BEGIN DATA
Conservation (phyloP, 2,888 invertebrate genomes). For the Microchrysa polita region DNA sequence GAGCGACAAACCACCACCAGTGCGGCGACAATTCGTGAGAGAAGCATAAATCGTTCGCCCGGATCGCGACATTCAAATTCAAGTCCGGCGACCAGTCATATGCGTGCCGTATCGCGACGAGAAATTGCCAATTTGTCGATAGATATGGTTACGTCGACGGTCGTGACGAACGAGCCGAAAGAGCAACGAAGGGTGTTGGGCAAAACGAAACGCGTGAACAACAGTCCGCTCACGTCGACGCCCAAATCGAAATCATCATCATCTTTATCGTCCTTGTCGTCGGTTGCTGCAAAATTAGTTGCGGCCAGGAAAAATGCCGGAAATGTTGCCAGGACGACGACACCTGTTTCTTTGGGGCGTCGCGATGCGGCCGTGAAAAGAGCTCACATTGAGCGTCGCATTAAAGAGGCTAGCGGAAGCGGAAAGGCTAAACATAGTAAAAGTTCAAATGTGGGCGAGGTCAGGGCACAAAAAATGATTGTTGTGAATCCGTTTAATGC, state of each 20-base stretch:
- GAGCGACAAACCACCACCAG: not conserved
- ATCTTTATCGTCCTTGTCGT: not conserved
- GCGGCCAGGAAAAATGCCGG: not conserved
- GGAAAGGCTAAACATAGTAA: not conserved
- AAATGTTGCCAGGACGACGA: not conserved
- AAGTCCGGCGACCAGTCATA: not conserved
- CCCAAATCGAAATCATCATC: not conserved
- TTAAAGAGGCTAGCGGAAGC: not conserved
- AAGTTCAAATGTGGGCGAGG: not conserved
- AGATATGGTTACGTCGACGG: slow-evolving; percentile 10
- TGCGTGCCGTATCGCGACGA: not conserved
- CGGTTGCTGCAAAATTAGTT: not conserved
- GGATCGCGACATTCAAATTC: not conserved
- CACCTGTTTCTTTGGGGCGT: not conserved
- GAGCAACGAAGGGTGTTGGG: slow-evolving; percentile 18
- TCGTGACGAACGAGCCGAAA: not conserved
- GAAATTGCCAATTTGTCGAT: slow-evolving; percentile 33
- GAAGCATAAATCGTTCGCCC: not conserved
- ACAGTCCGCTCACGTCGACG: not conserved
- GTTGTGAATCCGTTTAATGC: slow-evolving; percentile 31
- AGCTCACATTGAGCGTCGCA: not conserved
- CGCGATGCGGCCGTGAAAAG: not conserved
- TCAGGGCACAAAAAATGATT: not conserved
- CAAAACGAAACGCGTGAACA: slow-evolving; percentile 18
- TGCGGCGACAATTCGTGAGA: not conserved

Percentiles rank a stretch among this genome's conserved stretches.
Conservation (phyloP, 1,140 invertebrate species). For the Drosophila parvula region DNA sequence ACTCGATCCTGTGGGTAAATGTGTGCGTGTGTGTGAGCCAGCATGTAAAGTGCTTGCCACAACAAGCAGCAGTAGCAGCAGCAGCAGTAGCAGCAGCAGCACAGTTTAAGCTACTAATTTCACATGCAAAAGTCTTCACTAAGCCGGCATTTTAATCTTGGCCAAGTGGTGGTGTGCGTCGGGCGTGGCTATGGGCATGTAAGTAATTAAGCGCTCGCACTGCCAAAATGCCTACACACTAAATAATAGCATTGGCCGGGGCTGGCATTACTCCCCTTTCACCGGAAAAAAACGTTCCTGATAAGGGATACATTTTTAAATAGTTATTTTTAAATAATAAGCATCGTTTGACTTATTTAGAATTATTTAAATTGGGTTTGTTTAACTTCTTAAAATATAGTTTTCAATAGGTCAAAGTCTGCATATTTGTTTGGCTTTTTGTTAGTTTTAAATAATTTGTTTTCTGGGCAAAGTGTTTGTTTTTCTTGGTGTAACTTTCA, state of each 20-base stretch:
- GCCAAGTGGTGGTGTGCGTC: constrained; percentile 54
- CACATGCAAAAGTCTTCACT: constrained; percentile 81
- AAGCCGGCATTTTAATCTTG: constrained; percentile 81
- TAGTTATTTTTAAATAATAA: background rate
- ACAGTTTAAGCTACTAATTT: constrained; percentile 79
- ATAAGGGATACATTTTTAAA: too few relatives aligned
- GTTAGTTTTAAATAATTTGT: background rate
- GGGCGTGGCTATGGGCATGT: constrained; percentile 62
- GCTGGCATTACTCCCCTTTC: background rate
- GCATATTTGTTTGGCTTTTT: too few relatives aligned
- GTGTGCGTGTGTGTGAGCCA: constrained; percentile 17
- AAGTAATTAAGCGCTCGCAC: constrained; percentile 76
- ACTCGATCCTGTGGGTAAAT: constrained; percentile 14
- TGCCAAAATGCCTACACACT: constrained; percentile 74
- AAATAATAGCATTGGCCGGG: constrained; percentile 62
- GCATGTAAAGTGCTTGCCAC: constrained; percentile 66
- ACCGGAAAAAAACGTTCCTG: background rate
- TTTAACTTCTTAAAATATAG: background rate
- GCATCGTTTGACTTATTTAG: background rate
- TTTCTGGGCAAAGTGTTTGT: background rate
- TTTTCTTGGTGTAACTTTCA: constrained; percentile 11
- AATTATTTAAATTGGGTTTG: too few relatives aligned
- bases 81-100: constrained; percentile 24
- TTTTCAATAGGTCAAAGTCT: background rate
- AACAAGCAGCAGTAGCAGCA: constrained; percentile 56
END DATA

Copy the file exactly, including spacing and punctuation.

Conservation (phyloP, 2,888 invertebrate genomes). For the Microchrysa polita region DNA sequence GAGCGACAAACCACCACCAGTGCGGCGACAATTCGTGAGAGAAGCATAAATCGTTCGCCCGGATCGCGACATTCAAATTCAAGTCCGGCGACCAGTCATATGCGTGCCGTATCGCGACGAGAAATTGCCAATTTGTCGATAGATATGGTTACGTCGACGGTCGTGACGAACGAGCCGAAAGAGCAACGAAGGGTGTTGGGCAAAACGAAACGCGTGAACAACAGTCCGCTCACGTCGACGCCCAAATCGAAATCATCATCATCTTTATCGTCCTTGTCGTCGGTTGCTGCAAAATTAGTTGCGGCCAGGAAAAATGCCGGAAATGTTGCCAGGACGACGACACCTGTTTCTTTGGGGCGTCGCGATGCGGCCGTGAAAAGAGCTCACATTGAGCGTCGCATTAAAGAGGCTAGCGGAAGCGGAAAGGCTAAACATAGTAAAAGTTCAAATGTGGGCGAGGTCAGGGCACAAAAAATGATTGTTGTGAATCCGTTTAATGC, state of each 20-base stretch:
- GAGCGACAAACCACCACCAG: not conserved
- ATCTTTATCGTCCTTGTCGT: not conserved
- GCGGCCAGGAAAAATGCCGG: not conserved
- GGAAAGGCTAAACATAGTAA: not conserved
- AAATGTTGCCAGGACGACGA: not conserved
- AAGTCCGGCGACCAGTCATA: not conserved
- CCCAAATCGAAATCATCATC: not conserved
- TTAAAGAGGCTAGCGGAAGC: not conserved
- AAGTTCAAATGTGGGCGAGG: not conserved
- AGATATGGTTACGTCGACGG: slow-evolving; percentile 10
- TGCGTGCCGTATCGCGACGA: not conserved
- CGGTTGCTGCAAAATTAGTT: not conserved
- GGATCGCGACATTCAAATTC: not conserved
- CACCTGTTTCTTTGGGGCGT: not conserved
- GAGCAACGAAGGGTGTTGGG: slow-evolving; percentile 18
- TCGTGACGAACGAGCCGAAA: not conserved
- GAAATTGCCAATTTGTCGAT: slow-evolving; percentile 33
- GAAGCATAAATCGTTCGCCC: not conserved
- ACAGTCCGCTCACGTCGACG: not conserved
- GTTGTGAATCCGTTTAATGC: slow-evolving; percentile 31
- AGCTCACATTGAGCGTCGCA: not conserved
- CGCGATGCGGCCGTGAAAAG: not conserved
- TCAGGGCACAAAAAATGATT: not conserved
- CAAAACGAAACGCGTGAACA: slow-evolving; percentile 18
- TGCGGCGACAATTCGTGAGA: not conserved

Percentiles rank a stretch among this genome's conserved stretches.
Conservation (phyloP, 1,140 invertebrate species). For the Drosophila parvula region DNA sequence ACTCGATCCTGTGGGTAAATGTGTGCGTGTGTGTGAGCCAGCATGTAAAGTGCTTGCCACAACAAGCAGCAGTAGCAGCAGCAGCAGTAGCAGCAGCAGCACAGTTTAAGCTACTAATTTCACATGCAAAAGTCTTCACTAAGCCGGCATTTTAATCTTGGCCAAGTGGTGGTGTGCGTCGGGCGTGGCTATGGGCATGTAAGTAATTAAGCGCTCGCACTGCCAAAATGCCTACACACTAAATAATAGCATTGGCCGGGGCTGGCATTACTCCCCTTTCACCGGAAAAAAACGTTCCTGATAAGGGATACATTTTTAAATAGTTATTTTTAAATAATAAGCATCGTTTGACTTATTTAGAATTATTTAAATTGGGTTTGTTTAACTTCTTAAAATATAGTTTTCAATAGGTCAAAGTCTGCATATTTGTTTGGCTTTTTGTTAGTTTTAAATAATTTGTTTTCTGGGCAAAGTGTTTGTTTTTCTTGGTGTAACTTTCA, state of each 20-base stretch:
- GCCAAGTGGTGGTGTGCGTC: constrained; percentile 54
- CACATGCAAAAGTCTTCACT: constrained; percentile 81
- AAGCCGGCATTTTAATCTTG: constrained; percentile 81
- TAGTTATTTTTAAATAATAA: background rate
- ACAGTTTAAGCTACTAATTT: constrained; percentile 79
- ATAAGGGATACATTTTTAAA: too few relatives aligned
- GTTAGTTTTAAATAATTTGT: background rate
- GGGCGTGGCTATGGGCATGT: constrained; percentile 62
- GCTGGCATTACTCCCCTTTC: background rate
- GCATATTTGTTTGGCTTTTT: too few relatives aligned
- GTGTGCGTGTGTGTGAGCCA: constrained; percentile 17
- AAGTAATTAAGCGCTCGCAC: constrained; percentile 76
- ACTCGATCCTGTGGGTAAAT: constrained; percentile 14
- TGCCAAAATGCCTACACACT: constrained; percentile 74
- AAATAATAGCATTGGCCGGG: constrained; percentile 62
- GCATGTAAAGTGCTTGCCAC: constrained; percentile 66
- ACCGGAAAAAAACGTTCCTG: background rate
- TTTAACTTCTTAAAATATAG: background rate
- GCATCGTTTGACTTATTTAG: background rate
- TTTCTGGGCAAAGTGTTTGT: background rate
- TTTTCTTGGTGTAACTTTCA: constrained; percentile 11
- AATTATTTAAATTGGGTTTG: too few relatives aligned
- bases 81-100: constrained; percentile 24
- TTTTCAATAGGTCAAAGTCT: background rate
- AACAAGCAGCAGTAGCAGCA: constrained; percentile 56